Nieman Foundation at Harvard
HOME
          
LATEST STORY
With VuHaus, public music stations hope collaboration will bring in more listeners (and money) online
ABOUT                    SUBSCRIBE
June 27, 2012, 6:37 p.m.
Business Models
LINK: www.adweek.com  ➚   |   Posted by: Adrienne LaFrance   |   June 27, 2012

The advertising industry has struggled to get eyeballs on their Internet ads, and it’s a problem that affects news organizations that need ad dollars to survive. Now Talking Points Memo has rolled out new “conversation ads” that enable readers to interact directly with advertisers. The idea is to train readers to engage with ads in the ways they engage with news content. The ad that’s running on TPM now is for nuclear energy company Areva. Beneath it, there’s a window and a prompt: “Let us answer your questions.”

Adweek’s Charlie Warzel wrote about these new ads, some of which are geotargeted. Areva’s only running in Washington, D.C., but TPM deputy publisher Callie Schweitzer told me that ads for Current, Bill Maher, and Microsoft TAP have run all over.

As Warzel points out, the “conversation ad” is technically new but based on long-kicked-around ideas. And it may be a good sign that advertisers are finding ways to innovate as the news and advertising industries continue to shift online. Warzel quotes TPM publisher Josh Marshall:

“I think when it actually comes down to it, a lot of agencies and advertisers kind of pull back — not because they’re afraid, but they get comfortable in the way they’ve done it,” Marshall said.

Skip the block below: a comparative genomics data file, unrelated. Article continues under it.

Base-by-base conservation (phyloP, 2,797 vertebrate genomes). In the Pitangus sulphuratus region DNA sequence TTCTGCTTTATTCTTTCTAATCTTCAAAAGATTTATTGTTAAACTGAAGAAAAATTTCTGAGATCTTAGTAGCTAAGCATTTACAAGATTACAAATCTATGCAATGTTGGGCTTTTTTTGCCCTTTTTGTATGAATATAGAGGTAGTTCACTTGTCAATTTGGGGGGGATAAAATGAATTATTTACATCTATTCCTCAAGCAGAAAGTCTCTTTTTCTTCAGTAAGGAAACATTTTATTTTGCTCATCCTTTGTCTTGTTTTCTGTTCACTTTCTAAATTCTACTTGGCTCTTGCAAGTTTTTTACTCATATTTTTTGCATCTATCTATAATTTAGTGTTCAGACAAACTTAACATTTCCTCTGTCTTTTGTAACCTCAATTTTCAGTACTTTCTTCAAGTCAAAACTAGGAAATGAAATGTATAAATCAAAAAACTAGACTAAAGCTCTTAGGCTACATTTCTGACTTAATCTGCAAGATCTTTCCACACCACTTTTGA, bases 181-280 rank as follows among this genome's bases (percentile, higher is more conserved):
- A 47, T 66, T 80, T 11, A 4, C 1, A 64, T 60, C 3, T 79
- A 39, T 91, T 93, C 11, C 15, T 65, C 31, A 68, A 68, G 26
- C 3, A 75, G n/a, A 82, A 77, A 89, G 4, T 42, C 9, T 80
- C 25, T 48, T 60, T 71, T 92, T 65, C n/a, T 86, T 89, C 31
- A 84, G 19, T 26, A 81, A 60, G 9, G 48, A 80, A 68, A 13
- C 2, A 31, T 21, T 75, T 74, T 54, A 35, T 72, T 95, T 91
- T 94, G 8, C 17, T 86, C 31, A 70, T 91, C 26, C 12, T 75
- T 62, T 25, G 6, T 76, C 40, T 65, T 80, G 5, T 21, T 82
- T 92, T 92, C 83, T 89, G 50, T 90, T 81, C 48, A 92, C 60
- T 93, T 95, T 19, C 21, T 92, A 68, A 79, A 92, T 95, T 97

Show tags Show comments / Leave a comment
 
Join the 15,000 who get the freshest future-of-journalism news in our daily email.
With VuHaus, public music stations hope collaboration will bring in more listeners (and money) online
“NPR’s capacity is really in news and the spoken word, and it’s very active on the cultural side, but not organized around music. There was a sense we either needed to work with each other or have a hard time competing at all.”
Could email newsletters be a partial solution to magazine companies’ problems? (Toronto Life thinks so)
Following the success of Twelve Thirty Six, Toronto Life is looking more closely at email newsletters as standalone products.
Coda Story, focused on deep dives around single themes, is now tackling a “post-truth” Eurasia
The platform is focusing on two major themes — disinformation campaigns in Eurasia and the migrant crisis in Germany — and focusing on larger character-driven narratives.